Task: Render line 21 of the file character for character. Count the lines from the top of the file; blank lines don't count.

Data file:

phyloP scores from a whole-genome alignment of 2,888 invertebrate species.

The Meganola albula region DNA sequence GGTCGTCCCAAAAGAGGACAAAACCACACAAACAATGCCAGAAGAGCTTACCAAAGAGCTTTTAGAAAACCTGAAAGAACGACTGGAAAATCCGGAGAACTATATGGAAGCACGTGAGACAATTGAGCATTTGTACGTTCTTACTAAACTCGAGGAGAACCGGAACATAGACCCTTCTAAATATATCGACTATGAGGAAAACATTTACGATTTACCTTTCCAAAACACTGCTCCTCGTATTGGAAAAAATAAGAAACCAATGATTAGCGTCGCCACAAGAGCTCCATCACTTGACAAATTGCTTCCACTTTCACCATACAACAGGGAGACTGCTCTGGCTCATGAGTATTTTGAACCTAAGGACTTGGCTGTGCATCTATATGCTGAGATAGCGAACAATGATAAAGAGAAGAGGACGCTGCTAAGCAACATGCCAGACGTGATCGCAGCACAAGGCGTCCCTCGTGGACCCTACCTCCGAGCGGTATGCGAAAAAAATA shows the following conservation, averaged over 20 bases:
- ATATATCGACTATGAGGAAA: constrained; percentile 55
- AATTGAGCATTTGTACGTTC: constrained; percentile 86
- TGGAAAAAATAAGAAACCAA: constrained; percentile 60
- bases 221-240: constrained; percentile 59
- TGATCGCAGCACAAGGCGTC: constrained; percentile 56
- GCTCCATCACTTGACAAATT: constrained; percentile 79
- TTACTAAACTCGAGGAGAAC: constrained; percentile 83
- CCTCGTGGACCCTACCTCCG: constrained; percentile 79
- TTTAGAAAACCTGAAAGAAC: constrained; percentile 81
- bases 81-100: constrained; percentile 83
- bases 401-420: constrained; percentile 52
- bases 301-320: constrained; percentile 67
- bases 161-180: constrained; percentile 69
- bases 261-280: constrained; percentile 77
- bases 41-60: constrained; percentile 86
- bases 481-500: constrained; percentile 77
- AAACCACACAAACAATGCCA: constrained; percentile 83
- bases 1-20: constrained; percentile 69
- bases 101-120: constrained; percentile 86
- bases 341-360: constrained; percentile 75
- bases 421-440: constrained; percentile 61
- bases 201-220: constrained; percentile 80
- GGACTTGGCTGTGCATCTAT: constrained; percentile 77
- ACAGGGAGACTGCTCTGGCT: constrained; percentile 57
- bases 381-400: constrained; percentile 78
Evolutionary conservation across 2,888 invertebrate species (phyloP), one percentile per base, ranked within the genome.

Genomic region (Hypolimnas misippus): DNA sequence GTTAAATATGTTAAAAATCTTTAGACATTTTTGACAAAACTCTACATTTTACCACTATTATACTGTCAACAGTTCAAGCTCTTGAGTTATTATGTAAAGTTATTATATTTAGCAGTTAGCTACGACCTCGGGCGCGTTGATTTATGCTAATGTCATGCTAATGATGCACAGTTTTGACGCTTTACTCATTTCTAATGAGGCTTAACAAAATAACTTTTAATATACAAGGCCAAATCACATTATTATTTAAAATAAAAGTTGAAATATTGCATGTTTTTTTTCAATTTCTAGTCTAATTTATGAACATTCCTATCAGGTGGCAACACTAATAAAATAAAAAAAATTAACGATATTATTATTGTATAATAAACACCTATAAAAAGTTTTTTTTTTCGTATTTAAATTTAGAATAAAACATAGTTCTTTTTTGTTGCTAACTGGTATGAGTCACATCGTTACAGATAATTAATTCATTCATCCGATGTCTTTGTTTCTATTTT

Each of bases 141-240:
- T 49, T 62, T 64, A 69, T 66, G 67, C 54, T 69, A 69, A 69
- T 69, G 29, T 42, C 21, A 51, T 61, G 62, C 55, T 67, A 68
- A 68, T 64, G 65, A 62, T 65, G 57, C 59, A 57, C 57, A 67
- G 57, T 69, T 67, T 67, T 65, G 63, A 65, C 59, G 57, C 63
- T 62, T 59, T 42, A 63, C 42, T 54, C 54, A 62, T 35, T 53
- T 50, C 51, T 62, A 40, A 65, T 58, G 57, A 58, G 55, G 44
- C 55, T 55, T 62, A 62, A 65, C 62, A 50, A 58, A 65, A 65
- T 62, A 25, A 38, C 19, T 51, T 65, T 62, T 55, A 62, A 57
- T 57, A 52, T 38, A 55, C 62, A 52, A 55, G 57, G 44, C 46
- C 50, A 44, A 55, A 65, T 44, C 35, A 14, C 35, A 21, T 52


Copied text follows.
- bases 101-120: constrained; percentile 86